“You definitely feel conflicted when you stand out in a group, and you’re
going through different experiences. You feel a little bit discouraged. But
if you already stand out, you might as well shine. ” Maly, p. 74
First in the Family: Advice about College from First-Generation Students – Your College Years by Kathleen Cushman.
Next Generation Press, Providence, Rhode Island, 2006.
Available online at http://www.firstinthefamily.org/pdfs/First%20in%20Family_manuscript.pdf
Accessed in February and March of 2018.
Nonfiction, 124 pages (68 PDF pages).
NOTE: Sequel to First in the Family – Your High School Years, which I reviewed back in January.
This book gives encouragement and advice to students who may be the first in their families to attend college. It includes many personal stories and quotations from students who have similar journeys.
This short book is aimed at encouraging teens from minority groups (or who are economically disadvantaged) to persevere in college. When no family members or friends have attended college, students can find themselves at yet another disadvantage as they have no guide to help them navigate college classes or culture. This book is here to help, with stories and tips from real students who have made it through part or all of college although they were the first in their families.
Continue reading “Review: First in the Family 2”
“If you want to go to college, right from the start you have to raise your voice, ask for what you need, and keep your eyes open about what classes and opportunities your high school offers you.” page 32
First in the Family: Advice about College from First-Generation Students – Your High School Years by Kathleen Cushman.
Next Generation Press, Providence, Rhode Island, 2005.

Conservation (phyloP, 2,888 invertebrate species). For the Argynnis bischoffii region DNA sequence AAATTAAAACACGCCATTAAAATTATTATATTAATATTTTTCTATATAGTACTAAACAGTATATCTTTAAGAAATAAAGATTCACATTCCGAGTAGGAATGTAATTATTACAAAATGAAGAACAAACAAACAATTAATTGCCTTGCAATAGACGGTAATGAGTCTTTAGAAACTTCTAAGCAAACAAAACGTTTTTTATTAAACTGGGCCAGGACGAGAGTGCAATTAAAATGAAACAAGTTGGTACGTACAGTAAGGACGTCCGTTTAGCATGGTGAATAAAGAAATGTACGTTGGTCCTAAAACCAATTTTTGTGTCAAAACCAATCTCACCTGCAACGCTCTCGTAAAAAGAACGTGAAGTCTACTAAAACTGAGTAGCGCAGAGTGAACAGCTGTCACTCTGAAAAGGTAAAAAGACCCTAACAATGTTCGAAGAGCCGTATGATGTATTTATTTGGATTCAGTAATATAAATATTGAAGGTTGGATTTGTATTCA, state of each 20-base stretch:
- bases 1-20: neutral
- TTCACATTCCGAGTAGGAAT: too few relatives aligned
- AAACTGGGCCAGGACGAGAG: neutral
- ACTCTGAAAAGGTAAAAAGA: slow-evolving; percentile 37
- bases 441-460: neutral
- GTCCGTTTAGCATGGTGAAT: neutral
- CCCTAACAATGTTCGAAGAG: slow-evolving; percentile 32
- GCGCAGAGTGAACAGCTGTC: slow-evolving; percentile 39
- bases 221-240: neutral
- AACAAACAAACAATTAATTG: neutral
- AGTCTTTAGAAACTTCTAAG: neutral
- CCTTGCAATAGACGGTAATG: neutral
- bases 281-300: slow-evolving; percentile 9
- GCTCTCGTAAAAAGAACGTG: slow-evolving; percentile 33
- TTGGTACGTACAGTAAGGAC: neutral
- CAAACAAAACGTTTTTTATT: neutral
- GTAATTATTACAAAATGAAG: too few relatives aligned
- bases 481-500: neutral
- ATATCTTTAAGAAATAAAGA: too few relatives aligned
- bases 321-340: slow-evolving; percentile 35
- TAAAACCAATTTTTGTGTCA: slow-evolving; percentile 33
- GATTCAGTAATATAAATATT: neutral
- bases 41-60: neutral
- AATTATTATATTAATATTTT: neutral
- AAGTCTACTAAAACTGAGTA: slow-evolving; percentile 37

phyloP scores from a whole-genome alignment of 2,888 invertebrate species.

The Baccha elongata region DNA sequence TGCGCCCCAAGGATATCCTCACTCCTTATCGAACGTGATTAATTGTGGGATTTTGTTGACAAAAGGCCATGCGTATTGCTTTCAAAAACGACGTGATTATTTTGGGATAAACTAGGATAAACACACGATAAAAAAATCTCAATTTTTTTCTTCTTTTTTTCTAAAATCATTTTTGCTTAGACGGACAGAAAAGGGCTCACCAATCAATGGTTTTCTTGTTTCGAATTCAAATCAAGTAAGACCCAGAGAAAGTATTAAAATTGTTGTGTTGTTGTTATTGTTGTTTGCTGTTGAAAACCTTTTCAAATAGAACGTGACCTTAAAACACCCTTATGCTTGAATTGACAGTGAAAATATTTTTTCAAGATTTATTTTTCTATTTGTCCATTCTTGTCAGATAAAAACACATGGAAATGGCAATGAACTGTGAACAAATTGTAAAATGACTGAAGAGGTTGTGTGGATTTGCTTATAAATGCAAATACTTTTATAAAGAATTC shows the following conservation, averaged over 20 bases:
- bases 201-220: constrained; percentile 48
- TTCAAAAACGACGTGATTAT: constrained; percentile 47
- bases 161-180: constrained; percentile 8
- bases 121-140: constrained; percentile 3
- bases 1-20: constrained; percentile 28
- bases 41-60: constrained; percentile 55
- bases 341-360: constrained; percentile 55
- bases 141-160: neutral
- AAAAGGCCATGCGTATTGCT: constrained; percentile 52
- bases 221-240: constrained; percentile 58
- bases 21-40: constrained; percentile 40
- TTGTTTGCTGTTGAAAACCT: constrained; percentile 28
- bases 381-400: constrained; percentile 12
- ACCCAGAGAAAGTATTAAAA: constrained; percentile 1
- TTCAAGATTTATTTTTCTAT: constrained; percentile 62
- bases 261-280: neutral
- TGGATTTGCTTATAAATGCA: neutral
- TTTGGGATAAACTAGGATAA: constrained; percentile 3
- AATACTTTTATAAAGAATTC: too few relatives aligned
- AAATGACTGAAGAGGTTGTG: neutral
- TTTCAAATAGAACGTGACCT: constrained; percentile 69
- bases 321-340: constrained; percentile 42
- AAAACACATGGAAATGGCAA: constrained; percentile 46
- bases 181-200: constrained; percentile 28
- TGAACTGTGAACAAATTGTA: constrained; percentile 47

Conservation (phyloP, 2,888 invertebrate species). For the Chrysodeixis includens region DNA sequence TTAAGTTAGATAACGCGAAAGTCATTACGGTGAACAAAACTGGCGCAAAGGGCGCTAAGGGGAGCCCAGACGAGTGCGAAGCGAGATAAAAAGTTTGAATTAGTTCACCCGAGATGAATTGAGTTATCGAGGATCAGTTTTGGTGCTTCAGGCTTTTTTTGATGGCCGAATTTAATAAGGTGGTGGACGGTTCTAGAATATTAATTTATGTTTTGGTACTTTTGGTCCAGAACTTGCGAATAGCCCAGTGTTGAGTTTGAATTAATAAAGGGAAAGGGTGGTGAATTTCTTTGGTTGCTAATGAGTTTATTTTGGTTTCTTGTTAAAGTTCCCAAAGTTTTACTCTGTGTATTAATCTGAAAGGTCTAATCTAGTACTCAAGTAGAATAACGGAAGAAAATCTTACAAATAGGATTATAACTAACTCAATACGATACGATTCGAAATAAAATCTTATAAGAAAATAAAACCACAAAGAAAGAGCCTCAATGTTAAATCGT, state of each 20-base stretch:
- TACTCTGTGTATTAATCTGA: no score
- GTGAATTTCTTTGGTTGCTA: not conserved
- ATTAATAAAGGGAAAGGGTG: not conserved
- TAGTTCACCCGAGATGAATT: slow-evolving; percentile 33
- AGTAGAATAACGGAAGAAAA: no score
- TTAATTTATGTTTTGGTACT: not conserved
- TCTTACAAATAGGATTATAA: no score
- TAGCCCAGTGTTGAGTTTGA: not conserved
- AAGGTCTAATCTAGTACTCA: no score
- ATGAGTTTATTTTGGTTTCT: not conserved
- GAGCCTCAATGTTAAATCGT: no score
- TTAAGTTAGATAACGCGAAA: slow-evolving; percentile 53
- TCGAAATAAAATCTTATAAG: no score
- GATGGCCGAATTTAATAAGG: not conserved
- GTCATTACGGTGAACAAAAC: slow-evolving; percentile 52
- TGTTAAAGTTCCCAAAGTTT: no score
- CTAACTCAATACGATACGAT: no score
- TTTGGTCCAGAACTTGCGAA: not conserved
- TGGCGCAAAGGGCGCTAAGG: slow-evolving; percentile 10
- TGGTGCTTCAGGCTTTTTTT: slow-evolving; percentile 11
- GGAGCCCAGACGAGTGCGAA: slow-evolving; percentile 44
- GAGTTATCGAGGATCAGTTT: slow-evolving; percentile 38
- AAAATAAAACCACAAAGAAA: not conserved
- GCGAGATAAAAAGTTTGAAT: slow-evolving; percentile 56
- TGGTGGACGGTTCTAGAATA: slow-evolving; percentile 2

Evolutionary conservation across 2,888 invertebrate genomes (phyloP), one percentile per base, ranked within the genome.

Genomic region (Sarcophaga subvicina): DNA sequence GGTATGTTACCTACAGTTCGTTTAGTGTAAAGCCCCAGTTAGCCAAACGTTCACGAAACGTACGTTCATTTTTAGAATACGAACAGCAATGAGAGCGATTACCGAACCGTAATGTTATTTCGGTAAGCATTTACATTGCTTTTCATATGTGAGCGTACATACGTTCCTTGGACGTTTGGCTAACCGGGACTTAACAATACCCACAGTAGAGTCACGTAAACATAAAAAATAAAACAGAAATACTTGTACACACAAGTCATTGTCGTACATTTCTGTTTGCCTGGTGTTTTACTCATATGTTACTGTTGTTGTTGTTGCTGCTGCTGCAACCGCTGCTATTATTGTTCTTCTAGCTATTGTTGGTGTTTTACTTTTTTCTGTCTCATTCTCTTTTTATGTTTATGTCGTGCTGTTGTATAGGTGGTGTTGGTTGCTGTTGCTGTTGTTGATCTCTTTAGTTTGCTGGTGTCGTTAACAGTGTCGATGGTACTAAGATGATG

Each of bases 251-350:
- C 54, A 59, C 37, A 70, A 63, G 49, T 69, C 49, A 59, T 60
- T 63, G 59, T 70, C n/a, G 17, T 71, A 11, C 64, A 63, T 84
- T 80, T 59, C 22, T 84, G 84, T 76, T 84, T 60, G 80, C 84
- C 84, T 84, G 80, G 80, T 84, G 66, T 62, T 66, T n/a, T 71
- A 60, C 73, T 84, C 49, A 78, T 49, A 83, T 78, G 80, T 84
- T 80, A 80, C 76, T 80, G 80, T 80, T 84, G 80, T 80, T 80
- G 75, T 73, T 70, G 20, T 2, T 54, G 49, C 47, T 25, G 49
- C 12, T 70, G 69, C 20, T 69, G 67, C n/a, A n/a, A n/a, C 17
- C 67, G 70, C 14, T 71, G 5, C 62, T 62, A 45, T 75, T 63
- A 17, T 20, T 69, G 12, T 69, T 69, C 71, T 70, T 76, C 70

Nonfiction, 80 pages.
This book gives encouragement and advice to high school students who may be the first in their families to attend college. It includes many personal stories and quotations from students who have similar journeys.
One of the main focuses of this slim volume is encouraging teens from minority groups to attend college and pursue careers rather than jobs. This book is specifically aimed at diverse high school students who have no family members that have attended college.
I bought this book because it was on clearance for a dollar at Barnes & Noble. I’m not the first member of my family to attend college, and neither was Husband. I don’t work with high school students, but wanted to review it here. After reading it and starting to write this review, I discovered there is a free interactive online version of the text. The second book The College Years, is also available online for free in a PDF format. I look forward to exploring those resources more at a later time.
Continue reading “Review: First in the Family”
“Most disturbing, Anthony regarded society’s low expectations of him as the reason why his school didn’t have the necessary supplies.” page 12
Educating All God’s Children: What Christians Can – and Should – Do to Improve Public Education for Low-Income Kids by Nicole Baker Fulgham.
BrazosPress, Baker Publishing Group, Grand Rapids, Michigan, 2013.
Persuasive non-fiction, 235 pages including notes.
Fulgham wrote this book for the sixteen million children growing up in poverty in the United States of America and receiving a drastically different education than their upper and middle-class counterparts. This book is fairly unique to America, because US education is uniquely flawed.
The first time I read this book was as a young educator ready to change the world. This time, I read it having parented, including having parented children in highly segregated schools.